Cyber Resilience is Critical for Digital Transformation

Shambhulingayya Aralelema, AVP and Global Delivery Head, Cyber Security, at Infosys, shares how cyber resilience is crucial in cybersecurity

As global cyberattacks continue to increase — 38% from 2021 to 2022 according to a Check Point Research (CPR) data — no business or nation is safe. 

The UK is learning this the hard way. According to Techmonitor, in 2022, the UK was the victim of more cyberattacks than any other country in Europe. The country remains such a lucrative target that cyberattacks are central to the plot of Apple TV’s new show Liaison

So how can companies bolster their defences? Shambhulingayya Aralelema, AVP and Global Delivery Head, Cyber Security, at Infosys sat down with Cyber Digital to share his expert insight on cyber resilience.

As Global Delivery head of the CyberSecurity Practice at Infosys, he has expertise in information technology and cybersecurity across various industries. At Infosys, Aralelema has been leading new offering initiatives, presales solutions, Cyber Next platform engineering, strategic partnership, and alliances.

What is the difference between cyber resilience and cybersecurity?

With attacks getting more and more sophisticated, it stands to reason that a business will fall prey to one sooner or later. The practice of responding to and recovering from the attack or, really, any other security incidents is cyber resilience.

Simply put, cybersecurity includes practices that ensure the safety of a business; cyber resilience is how a business can recover when it does fall prey to an attack. The goal of cyber resilience is to ensure that a business continues to operate by being proactive and prepared for the eventuality. 

How can cyber resilience bolster a company’s cybersecurity?

To be sure, a good cybersecurity plan is one that includes cyber resilience practices.

Perhaps the best example of cyber resilience is the SolarWinds Orion platform, a major infrastructure monitoring and management platform that came under attack in December 2020.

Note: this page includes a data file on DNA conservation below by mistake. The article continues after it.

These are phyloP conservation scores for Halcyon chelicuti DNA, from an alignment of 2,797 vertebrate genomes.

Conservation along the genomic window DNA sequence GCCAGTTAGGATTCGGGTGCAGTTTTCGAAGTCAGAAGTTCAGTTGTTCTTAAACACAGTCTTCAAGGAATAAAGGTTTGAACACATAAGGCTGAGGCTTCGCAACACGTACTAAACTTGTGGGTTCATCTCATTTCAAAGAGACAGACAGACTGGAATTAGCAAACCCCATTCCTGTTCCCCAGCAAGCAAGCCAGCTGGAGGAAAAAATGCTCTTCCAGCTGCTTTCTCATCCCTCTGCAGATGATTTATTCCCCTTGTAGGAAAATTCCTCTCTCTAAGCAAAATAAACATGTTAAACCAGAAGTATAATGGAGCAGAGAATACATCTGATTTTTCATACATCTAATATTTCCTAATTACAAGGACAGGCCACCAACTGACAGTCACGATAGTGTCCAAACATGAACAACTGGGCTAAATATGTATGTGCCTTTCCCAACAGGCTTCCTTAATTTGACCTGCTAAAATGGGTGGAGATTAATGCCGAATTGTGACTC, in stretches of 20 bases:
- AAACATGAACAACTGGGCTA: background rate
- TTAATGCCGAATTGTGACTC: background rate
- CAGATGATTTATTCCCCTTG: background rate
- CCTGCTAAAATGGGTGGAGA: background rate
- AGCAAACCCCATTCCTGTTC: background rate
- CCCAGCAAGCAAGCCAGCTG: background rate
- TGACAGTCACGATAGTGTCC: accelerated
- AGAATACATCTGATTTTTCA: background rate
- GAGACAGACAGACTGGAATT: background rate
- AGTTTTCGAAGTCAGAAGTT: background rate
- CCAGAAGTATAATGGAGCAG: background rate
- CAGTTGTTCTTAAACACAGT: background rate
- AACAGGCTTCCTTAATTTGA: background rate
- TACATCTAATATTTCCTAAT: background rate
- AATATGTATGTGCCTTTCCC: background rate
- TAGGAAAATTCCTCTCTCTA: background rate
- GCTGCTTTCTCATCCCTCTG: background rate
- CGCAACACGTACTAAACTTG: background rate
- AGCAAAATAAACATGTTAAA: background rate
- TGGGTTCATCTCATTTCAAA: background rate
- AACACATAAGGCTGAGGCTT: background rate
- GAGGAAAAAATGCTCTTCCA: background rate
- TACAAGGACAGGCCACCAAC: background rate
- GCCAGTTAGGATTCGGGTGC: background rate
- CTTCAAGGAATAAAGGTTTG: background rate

When it was discovered that a sophisticated hacker had managed to compromise it and affect government agencies across the world including in Europe, companies quickly followed the incident response plan, isolated the affected systems, and patched vulnerabilities before proceeding to improve their security postures.

More recently, in May 2021, the US-based fuel pipeline operator Colonial Pipeline was hit by a ransomware attack that resulted in a system shutdown. As several US states faced fuel shortage, the company itself quickly recovered by implementing stronger cybersecurity measures, network segmentation, and regular testing of their incident response plan.

These incidents are prompting businesses to get smarter. For instance, in December 2021, the Bank of England participated in a voluntary cyber stress test to model the impact of a potential attack on their payments system.

How can companies improve their cyber resilience?

Assuming that a business will sooner or later lose a battle against hackers is the only way to keep it safe. Here are some steps that companies can take to improve their cyber resilience:

  • Implementing endpoint detection and response (EDR) tools that use ML and advanced analytics detect suspicious activity and automate response actions is an effective way to identify and isolate threats on endpoints such as laptops, mobile phones, and other devices.
  • Similarly, a well-articulated incident response plan that includes roles and responsibilities, escalation procedures, and communication protocols will ensure a swift response to a cyberattack.
  • Network segmentation, which involves dividing the network into smaller, more manageable segments, each restricting access only to business traffic, is yet another effective way to limit the damage caused by a cyberattack.
  • As is vulnerability management that involves scanning systems and networks for vulnerabilities and applying patches and updates. This is not unlike your favourite app rolling updates.
  • But perhaps the most rudimentary yet effective way to be cyber resilient is the good old practice of backing up data. Ensuring the backups are tested regularly will ensure quick restoration of services in the event of a cyberattack.

It is important to remember that while an organisation has to win every single time it goes up against a hacker, the hacker has to win just once. The reputational damage, legal hassles, and financial losses are all the eventual consequences of that one single hack. 

Today, every business is a technology business. As the world’s dependence on tech increases so will cyberattacks. It is only logical the importance of cyber reliance is set to increase. 

And while an organisation may have cutting-edge cybersecurity today, assuming that it will always be ahead of the curve would be its hubris. Implementing best practices and incorporating them in an organisation’s BAU activities is the only way to survive and thrive.

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